A&L: You mention in your artist’s notes that the idea of writing this play really scared you. Why?

AS: I guess because I felt like I didn’t have the right to go in and ask about these stories. They seemed very personal and I didn’t know anything about the military. I did interviews with veterans at both Camp Pendleton and in Portland at the Vet Center and many people were very willing to talk to me. At first, I still felt like maybe they would look at me suspiciously or as some sort of voyeuristic artist who was interested in exploiting their experience. But their reaction was completely positive. They were just happy that I cared, that I wanted to write a story about an experience they were going through and that I found those experiences important and worthy of art.

During the rehearsals for the play, I was kind of nervous about [the soldiers’ reactions]. So I texted one of the people I interviewed during the rehearsals and said, ‘I really hope that this does your stories justice and that it’s a good play.’ He wrote back and said, ‘Any outlet that tells any of our stories does them justice and for our purposes it doesn’t matter if it’s a good play.’ It was such a nice thing to hear because at that point I was so worried about all the details. But his point was to just get these stories out there. So what if they are a little wrong? The stories need to be told.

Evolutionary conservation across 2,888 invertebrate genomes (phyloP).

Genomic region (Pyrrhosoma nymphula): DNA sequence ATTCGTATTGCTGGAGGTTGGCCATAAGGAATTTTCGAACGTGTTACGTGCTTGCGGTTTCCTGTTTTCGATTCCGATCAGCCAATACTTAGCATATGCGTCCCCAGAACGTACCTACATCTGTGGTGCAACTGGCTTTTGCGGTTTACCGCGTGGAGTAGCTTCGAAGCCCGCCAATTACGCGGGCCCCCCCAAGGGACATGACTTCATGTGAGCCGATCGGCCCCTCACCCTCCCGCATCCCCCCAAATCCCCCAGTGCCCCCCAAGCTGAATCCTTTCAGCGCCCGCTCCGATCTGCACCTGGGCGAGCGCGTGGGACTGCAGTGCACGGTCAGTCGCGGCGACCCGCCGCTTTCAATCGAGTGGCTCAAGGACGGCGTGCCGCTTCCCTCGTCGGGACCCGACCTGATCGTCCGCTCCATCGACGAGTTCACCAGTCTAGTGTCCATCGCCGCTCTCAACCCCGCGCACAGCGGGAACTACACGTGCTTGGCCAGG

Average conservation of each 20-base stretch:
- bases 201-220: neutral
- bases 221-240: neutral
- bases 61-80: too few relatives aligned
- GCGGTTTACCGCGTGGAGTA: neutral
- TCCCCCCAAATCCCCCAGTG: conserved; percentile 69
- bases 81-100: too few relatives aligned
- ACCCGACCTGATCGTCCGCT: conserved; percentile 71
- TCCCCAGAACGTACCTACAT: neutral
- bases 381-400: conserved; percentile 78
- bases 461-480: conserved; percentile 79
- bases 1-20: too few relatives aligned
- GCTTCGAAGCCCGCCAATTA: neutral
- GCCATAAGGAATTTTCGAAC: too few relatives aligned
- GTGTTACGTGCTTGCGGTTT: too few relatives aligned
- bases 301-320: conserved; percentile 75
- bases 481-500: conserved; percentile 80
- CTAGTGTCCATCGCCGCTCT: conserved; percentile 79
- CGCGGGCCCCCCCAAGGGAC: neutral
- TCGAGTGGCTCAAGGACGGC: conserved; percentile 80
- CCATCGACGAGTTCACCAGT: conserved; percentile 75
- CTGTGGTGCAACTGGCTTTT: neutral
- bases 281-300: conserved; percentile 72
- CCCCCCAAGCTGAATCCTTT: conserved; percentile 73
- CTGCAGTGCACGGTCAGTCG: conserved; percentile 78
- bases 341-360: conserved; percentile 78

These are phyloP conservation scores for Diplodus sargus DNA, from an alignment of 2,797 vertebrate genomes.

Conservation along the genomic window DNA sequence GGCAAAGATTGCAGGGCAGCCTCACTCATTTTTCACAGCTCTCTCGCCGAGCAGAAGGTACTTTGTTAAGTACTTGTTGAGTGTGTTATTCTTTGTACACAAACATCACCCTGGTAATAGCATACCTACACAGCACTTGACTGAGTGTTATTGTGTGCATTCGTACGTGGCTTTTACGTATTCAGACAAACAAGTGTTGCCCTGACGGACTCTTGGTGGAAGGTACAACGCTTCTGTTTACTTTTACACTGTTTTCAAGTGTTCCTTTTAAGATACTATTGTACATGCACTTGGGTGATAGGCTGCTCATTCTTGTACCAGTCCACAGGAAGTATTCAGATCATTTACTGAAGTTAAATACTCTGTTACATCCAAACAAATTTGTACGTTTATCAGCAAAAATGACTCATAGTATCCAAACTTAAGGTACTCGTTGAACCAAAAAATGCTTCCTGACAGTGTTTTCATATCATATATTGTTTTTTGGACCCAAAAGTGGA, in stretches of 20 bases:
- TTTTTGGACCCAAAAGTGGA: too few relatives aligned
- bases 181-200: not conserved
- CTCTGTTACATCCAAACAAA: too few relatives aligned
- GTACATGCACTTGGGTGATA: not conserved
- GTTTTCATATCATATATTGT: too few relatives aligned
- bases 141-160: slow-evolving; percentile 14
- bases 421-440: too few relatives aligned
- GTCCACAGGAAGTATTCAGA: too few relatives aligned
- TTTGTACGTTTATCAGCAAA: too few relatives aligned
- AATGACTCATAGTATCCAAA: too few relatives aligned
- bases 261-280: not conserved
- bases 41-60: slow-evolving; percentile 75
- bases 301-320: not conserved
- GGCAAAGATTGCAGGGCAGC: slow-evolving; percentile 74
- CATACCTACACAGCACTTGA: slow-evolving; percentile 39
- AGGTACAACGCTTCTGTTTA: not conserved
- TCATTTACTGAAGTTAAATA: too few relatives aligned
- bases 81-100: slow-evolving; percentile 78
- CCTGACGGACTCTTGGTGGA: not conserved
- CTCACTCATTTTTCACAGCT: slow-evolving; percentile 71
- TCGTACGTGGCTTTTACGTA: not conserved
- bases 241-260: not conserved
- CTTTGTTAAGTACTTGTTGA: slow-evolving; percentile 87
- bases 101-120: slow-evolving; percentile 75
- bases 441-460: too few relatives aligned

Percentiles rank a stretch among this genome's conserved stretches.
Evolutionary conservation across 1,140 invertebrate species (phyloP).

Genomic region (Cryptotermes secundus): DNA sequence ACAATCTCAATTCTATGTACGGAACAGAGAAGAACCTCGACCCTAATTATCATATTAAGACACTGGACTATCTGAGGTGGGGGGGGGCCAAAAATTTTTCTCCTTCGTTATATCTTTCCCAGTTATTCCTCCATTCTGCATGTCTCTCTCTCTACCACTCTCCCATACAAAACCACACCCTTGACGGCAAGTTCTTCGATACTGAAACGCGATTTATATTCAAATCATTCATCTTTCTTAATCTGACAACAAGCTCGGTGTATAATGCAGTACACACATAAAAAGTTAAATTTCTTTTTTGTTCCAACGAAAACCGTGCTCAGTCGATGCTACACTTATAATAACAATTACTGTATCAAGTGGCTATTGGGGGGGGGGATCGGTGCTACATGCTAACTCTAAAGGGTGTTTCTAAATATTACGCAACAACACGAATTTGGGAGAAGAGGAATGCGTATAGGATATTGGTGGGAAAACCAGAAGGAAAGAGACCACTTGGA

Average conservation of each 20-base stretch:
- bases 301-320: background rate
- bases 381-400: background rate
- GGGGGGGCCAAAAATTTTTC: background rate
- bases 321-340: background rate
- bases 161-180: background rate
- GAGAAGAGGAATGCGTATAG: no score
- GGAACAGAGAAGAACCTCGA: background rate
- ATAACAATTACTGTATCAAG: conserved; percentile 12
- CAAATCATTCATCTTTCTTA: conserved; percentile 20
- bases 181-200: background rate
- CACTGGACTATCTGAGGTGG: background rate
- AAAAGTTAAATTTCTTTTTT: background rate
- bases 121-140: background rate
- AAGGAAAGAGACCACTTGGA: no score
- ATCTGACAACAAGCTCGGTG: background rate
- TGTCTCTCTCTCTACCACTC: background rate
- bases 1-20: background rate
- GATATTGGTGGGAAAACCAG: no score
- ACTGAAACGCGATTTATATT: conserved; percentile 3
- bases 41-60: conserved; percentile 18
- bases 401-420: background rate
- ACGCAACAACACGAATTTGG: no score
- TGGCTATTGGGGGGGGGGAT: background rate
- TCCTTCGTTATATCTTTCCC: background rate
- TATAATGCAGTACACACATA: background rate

A&L: Why did you feel it was important for you to delve into this world as a playwright?

AS: It felt uncomfortable for me, for the purpose of a play, to begin to explore [the experiences of veterans]. But actually the reason I’m writing the play is because I hadn’t explored it and because it made me uncomfortable.

I felt like I’ve been sitting here as a civilian for 10 years, not really engaged with what’s going on in a visceral way. How is it that in our society right now we have all of these people who were involved in this tremendous push in this war that we read about but we don’t really sit down and talk to anybody about it? Why aren’t we having that conversation and what is stopping us?